This Polish cured meat is thin air-dried pork sausage seasoned with caraway and black pepper. It's commonly eaten on its own or with cheese and crackers.


These sausages are made of air-dried beef and pork, and are seasoned with sugar, red wine, and spices. A popular German sausage, landjäger is a go-to snack for hikers and campers as it's produced in single-serving "sticks" that don't need to be refrigerated or cooked.

Lap cheong

Cured and smoked, lap cheong is fatty and seasoned with sugar, five-spice, and Shaoxing wine. These Chinese sausages are hot dog-like in size and shape, but are tough like jerky. Unlike some other cured meats on this list, lap cheong needs to be cooked before eating.


Not to be confused with lard, lardo is herb- and spice-cured pork fatback slab. It can be added to salads and is a tasty appetizer when served with bread or crackers.


Liverwurst is a sausage made from pork, pork liver, and bacon. It can be spread or sliced, and is usually used in sandwiches.


Simply put, lonzino is salted, dry-cured pork loin. It may also be seasoned with garlic, cayenne pepper, and black pepper.


Mortadella is an emulsified sausage consisting of pork, garlic, and spices that's studded with neck fat and pistachios and steamed. It's often compared to bologna (they do look similar), but while bologna uses multiple kinds of meat like beef, pork, and chicken, mortadella only uses pork. Celebrity chef Anthony Bourdain was a fan of the cured meat, and he put his own spin on a mortadella sandwich using just five ingredients.


A spreadable fermented sausage, 'nduja is made from pork jowl, belly, shoulder, and back fat that's been spiced with chili peppers. If you're hungry to try this meat, follow our recipe for 'nduja avocado toast or our recipe for a 'nduja tomato Caesar salad.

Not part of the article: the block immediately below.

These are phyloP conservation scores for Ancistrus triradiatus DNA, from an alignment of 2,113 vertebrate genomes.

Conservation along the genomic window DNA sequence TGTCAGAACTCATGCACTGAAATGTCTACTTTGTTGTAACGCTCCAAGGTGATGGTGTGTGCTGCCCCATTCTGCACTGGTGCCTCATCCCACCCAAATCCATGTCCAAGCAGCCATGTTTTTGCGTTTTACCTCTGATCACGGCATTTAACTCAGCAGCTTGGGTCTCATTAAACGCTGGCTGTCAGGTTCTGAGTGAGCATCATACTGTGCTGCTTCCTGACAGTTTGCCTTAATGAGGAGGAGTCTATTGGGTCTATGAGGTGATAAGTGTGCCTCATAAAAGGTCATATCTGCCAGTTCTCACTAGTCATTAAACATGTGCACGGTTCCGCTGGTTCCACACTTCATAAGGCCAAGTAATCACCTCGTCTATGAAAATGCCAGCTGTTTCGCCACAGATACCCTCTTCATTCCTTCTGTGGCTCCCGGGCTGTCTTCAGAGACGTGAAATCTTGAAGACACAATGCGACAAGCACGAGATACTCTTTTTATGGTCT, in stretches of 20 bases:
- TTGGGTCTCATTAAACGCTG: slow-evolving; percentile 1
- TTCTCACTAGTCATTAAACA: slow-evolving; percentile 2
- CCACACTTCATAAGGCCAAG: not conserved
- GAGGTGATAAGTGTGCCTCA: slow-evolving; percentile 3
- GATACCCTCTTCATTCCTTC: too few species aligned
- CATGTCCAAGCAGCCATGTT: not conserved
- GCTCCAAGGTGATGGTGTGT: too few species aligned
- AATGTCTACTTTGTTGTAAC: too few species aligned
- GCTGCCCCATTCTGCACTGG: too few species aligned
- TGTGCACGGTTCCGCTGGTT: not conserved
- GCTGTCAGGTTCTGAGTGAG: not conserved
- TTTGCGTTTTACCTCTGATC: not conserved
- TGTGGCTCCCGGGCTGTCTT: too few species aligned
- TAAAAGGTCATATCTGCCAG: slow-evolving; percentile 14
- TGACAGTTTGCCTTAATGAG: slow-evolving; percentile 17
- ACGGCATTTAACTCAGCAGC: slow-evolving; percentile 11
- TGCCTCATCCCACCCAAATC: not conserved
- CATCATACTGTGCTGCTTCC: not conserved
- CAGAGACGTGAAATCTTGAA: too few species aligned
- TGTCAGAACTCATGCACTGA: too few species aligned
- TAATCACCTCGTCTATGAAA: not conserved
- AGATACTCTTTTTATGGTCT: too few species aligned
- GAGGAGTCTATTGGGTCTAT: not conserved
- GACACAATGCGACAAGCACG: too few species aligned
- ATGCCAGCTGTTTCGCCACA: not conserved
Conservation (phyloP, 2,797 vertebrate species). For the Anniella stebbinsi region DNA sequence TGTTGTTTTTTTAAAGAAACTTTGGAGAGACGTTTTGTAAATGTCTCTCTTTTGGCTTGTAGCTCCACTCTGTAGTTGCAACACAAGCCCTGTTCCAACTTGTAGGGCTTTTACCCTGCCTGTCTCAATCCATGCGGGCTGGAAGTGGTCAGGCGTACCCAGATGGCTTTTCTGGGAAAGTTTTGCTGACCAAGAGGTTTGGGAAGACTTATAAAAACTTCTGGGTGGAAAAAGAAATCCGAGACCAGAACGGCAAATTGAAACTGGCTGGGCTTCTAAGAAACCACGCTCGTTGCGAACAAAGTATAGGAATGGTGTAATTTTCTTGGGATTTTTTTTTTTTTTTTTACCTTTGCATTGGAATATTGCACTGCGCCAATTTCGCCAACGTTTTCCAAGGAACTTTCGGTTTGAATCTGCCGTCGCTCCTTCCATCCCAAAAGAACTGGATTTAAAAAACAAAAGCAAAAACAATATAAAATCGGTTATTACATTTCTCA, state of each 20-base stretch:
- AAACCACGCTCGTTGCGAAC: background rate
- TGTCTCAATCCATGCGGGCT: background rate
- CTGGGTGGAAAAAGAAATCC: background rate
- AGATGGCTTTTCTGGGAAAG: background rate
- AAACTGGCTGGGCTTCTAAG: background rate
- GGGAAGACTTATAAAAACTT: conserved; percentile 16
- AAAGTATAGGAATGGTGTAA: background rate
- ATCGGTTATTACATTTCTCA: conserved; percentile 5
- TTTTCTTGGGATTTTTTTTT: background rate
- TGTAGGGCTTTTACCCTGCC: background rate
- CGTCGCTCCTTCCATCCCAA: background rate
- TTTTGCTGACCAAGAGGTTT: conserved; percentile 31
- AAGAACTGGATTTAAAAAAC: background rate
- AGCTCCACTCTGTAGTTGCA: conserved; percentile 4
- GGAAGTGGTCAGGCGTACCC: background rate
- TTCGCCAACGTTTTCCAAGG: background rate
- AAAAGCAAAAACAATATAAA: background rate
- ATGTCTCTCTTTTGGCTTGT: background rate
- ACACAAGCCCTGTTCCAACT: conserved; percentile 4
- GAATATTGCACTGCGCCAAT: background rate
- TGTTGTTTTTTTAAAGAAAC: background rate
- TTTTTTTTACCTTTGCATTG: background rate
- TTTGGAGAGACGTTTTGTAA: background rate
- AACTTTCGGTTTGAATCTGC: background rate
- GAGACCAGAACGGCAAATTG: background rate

Often eaten on bread or in a stew, paio is a dry-cured, smoked pork loin sausage seasoned with hot paprika. 


Pancetta is pork belly that's seasoned with herbs and spices and is salted and air-cured. People can eat pancetta cooked or uncooked, as well as sliced or cubed, and it tastes like bacon, though it's not smoked. A popular addition to soups, stews, and pastas, it can also be eaten on a sandwich. Celebrity chef Giada De Laurentiis swaps out bacon for pancetta on her BLTs for a more umami flavor.


Pepperoni is a cured sausage of pork and beef that's been seasoned with ground red pepper and other spices. Though pepperoni is a popular topping on pizza (like this supreme personal pan pizza), fans of this meat can also enjoy simple pepperoni rolls and pepperoni pasta bakes.


Prosciutto is air-cured ham, salted, fat-rubbed, and aged for up to three years. It's typically eaten raw by itself or with other meats and cheeses on charcuterie boards, though it can be added to dishes like pasta or pizza.


A dry-cured sausage made from pork, fat, and salt, saucisson is eaten cold and in slices. You can find it in specialty shops across the U.S.


Soppressata is a coarsely ground, extra-fatty, dry-cured pork sausage with black pepper and garlic. While you can add it to any charcuterie board, the Italian meat best shines in sandwiches. Try our soppressata panini with mozzarella and pesto recipe or add soppressata to your next breakfast sandwich.


A fatty beef sausage, soujouk, or sujuk, is heavily seasoned with garlic and spices and air-dried. It's commonly used in Turkish and Armenian dishes, and can be enjoyed in scrambled eggs and omelettes. 


Speck is cured, smoked boneless ham spiced with juniper, pepper, bay leaves, and garlic, and you can eat it plain, on a sandwich, or as part of an antipasto platter. 

Summer sausage

Summer sausage is made from finely ground pork and beef that's seasoned with garlic and mustard, cured, and fermented. It's shelf-stable, and it can be consumed in sandwiches, as part of charcuterie boards, and even in casseroles.


Also known as blood tongue, Zungenwurst is blood sausage studded with suet and pickled pig or beef tongue.

An illustrated guide to cured meats